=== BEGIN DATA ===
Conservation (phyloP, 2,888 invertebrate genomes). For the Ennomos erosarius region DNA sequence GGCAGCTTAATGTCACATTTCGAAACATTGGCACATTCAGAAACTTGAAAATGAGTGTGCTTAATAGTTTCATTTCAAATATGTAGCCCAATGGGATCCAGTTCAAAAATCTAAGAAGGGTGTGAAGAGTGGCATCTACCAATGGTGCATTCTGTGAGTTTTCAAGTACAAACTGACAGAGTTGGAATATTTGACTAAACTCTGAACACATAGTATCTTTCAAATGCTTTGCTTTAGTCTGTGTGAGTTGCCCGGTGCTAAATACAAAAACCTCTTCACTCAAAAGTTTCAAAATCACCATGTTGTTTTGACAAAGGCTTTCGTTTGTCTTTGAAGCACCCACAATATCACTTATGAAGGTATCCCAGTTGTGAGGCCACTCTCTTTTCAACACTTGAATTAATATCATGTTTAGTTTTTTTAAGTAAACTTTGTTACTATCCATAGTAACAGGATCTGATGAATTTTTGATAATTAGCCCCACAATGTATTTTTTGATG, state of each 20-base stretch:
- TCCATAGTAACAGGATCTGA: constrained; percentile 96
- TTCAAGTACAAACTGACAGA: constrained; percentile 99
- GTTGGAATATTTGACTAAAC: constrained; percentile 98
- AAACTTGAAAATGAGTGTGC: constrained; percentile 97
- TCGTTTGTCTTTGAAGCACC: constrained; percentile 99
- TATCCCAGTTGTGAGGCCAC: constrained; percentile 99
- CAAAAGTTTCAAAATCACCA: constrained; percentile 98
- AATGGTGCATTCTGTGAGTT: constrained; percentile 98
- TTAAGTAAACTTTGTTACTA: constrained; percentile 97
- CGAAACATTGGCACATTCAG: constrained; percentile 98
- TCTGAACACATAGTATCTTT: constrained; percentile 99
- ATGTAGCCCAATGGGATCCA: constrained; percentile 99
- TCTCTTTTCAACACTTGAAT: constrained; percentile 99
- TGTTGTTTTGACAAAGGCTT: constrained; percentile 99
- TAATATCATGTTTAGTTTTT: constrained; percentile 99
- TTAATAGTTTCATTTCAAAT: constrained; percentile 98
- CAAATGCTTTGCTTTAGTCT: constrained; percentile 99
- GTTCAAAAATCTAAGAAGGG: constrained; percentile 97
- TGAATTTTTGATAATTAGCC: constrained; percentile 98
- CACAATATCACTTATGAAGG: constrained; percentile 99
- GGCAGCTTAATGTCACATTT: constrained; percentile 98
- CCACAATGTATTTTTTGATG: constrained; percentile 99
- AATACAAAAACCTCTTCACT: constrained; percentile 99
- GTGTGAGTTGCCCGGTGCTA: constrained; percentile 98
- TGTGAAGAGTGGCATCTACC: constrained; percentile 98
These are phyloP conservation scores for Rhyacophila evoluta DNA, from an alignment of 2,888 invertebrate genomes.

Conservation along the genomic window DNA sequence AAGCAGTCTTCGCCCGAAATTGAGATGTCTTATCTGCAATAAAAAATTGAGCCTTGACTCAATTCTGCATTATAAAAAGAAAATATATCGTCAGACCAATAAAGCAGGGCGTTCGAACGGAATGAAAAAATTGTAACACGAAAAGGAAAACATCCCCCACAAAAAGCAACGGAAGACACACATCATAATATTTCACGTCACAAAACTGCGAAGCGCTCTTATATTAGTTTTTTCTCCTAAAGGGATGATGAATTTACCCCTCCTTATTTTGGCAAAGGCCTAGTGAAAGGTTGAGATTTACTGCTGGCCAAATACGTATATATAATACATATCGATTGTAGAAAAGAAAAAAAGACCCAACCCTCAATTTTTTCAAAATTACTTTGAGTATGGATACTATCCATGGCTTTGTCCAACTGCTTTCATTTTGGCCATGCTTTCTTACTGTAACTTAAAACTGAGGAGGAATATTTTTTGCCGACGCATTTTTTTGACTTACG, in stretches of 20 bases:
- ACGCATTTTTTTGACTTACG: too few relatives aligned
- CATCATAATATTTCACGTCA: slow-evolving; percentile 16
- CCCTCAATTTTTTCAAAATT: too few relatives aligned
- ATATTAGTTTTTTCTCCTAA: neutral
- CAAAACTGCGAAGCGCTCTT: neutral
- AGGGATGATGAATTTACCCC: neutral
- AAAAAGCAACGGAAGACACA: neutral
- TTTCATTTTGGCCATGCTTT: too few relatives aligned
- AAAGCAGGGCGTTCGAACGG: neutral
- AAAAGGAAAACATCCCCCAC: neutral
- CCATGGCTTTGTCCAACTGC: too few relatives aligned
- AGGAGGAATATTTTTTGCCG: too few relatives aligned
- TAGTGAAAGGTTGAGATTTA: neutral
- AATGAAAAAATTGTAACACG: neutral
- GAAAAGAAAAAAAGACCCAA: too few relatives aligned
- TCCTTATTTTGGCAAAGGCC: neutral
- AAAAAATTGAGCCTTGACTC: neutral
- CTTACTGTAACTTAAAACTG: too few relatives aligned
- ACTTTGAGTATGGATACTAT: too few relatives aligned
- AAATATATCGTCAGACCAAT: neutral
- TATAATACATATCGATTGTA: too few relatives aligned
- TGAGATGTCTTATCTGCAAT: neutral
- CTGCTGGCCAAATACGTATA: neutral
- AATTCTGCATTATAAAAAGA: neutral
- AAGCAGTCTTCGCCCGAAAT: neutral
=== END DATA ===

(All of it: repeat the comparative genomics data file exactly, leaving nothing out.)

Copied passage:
Conservation (phyloP, 2,888 invertebrate genomes). For the Ennomos erosarius region DNA sequence GGCAGCTTAATGTCACATTTCGAAACATTGGCACATTCAGAAACTTGAAAATGAGTGTGCTTAATAGTTTCATTTCAAATATGTAGCCCAATGGGATCCAGTTCAAAAATCTAAGAAGGGTGTGAAGAGTGGCATCTACCAATGGTGCATTCTGTGAGTTTTCAAGTACAAACTGACAGAGTTGGAATATTTGACTAAACTCTGAACACATAGTATCTTTCAAATGCTTTGCTTTAGTCTGTGTGAGTTGCCCGGTGCTAAATACAAAAACCTCTTCACTCAAAAGTTTCAAAATCACCATGTTGTTTTGACAAAGGCTTTCGTTTGTCTTTGAAGCACCCACAATATCACTTATGAAGGTATCCCAGTTGTGAGGCCACTCTCTTTTCAACACTTGAATTAATATCATGTTTAGTTTTTTTAAGTAAACTTTGTTACTATCCATAGTAACAGGATCTGATGAATTTTTGATAATTAGCCCCACAATGTATTTTTTGATG, state of each 20-base stretch:
- TCCATAGTAACAGGATCTGA: constrained; percentile 96
- TTCAAGTACAAACTGACAGA: constrained; percentile 99
- GTTGGAATATTTGACTAAAC: constrained; percentile 98
- AAACTTGAAAATGAGTGTGC: constrained; percentile 97
- TCGTTTGTCTTTGAAGCACC: constrained; percentile 99
- TATCCCAGTTGTGAGGCCAC: constrained; percentile 99
- CAAAAGTTTCAAAATCACCA: constrained; percentile 98
- AATGGTGCATTCTGTGAGTT: constrained; percentile 98
- TTAAGTAAACTTTGTTACTA: constrained; percentile 97
- CGAAACATTGGCACATTCAG: constrained; percentile 98
- TCTGAACACATAGTATCTTT: constrained; percentile 99
- ATGTAGCCCAATGGGATCCA: constrained; percentile 99
- TCTCTTTTCAACACTTGAAT: constrained; percentile 99
- TGTTGTTTTGACAAAGGCTT: constrained; percentile 99
- TAATATCATGTTTAGTTTTT: constrained; percentile 99
- TTAATAGTTTCATTTCAAAT: constrained; percentile 98
- CAAATGCTTTGCTTTAGTCT: constrained; percentile 99
- GTTCAAAAATCTAAGAAGGG: constrained; percentile 97
- TGAATTTTTGATAATTAGCC: constrained; percentile 98
- CACAATATCACTTATGAAGG: constrained; percentile 99
- GGCAGCTTAATGTCACATTT: constrained; percentile 98
- CCACAATGTATTTTTTGATG: constrained; percentile 99
- AATACAAAAACCTCTTCACT: constrained; percentile 99
- GTGTGAGTTGCCCGGTGCTA: constrained; percentile 98
- TGTGAAGAGTGGCATCTACC: constrained; percentile 98
These are phyloP conservation scores for Rhyacophila evoluta DNA, from an alignment of 2,888 invertebrate genomes.

Conservation along the genomic window DNA sequence AAGCAGTCTTCGCCCGAAATTGAGATGTCTTATCTGCAATAAAAAATTGAGCCTTGACTCAATTCTGCATTATAAAAAGAAAATATATCGTCAGACCAATAAAGCAGGGCGTTCGAACGGAATGAAAAAATTGTAACACGAAAAGGAAAACATCCCCCACAAAAAGCAACGGAAGACACACATCATAATATTTCACGTCACAAAACTGCGAAGCGCTCTTATATTAGTTTTTTCTCCTAAAGGGATGATGAATTTACCCCTCCTTATTTTGGCAAAGGCCTAGTGAAAGGTTGAGATTTACTGCTGGCCAAATACGTATATATAATACATATCGATTGTAGAAAAGAAAAAAAGACCCAACCCTCAATTTTTTCAAAATTACTTTGAGTATGGATACTATCCATGGCTTTGTCCAACTGCTTTCATTTTGGCCATGCTTTCTTACTGTAACTTAAAACTGAGGAGGAATATTTTTTGCCGACGCATTTTTTTGACTTACG, in stretches of 20 bases:
- ACGCATTTTTTTGACTTACG: too few relatives aligned
- CATCATAATATTTCACGTCA: slow-evolving; percentile 16
- CCCTCAATTTTTTCAAAATT: too few relatives aligned
- ATATTAGTTTTTTCTCCTAA: neutral
- CAAAACTGCGAAGCGCTCTT: neutral
- AGGGATGATGAATTTACCCC: neutral
- AAAAAGCAACGGAAGACACA: neutral
- TTTCATTTTGGCCATGCTTT: too few relatives aligned
- AAAGCAGGGCGTTCGAACGG: neutral
- AAAAGGAAAACATCCCCCAC: neutral
- CCATGGCTTTGTCCAACTGC: too few relatives aligned
- AGGAGGAATATTTTTTGCCG: too few relatives aligned
- TAGTGAAAGGTTGAGATTTA: neutral
- AATGAAAAAATTGTAACACG: neutral
- GAAAAGAAAAAAAGACCCAA: too few relatives aligned
- TCCTTATTTTGGCAAAGGCC: neutral
- AAAAAATTGAGCCTTGACTC: neutral
- CTTACTGTAACTTAAAACTG: too few relatives aligned
- ACTTTGAGTATGGATACTAT: too few relatives aligned
- AAATATATCGTCAGACCAAT: neutral
- TATAATACATATCGATTGTA: too few relatives aligned
- TGAGATGTCTTATCTGCAAT: neutral
- CTGCTGGCCAAATACGTATA: neutral
- AATTCTGCATTATAAAAAGA: neutral
- AAGCAGTCTTCGCCCGAAAT: neutral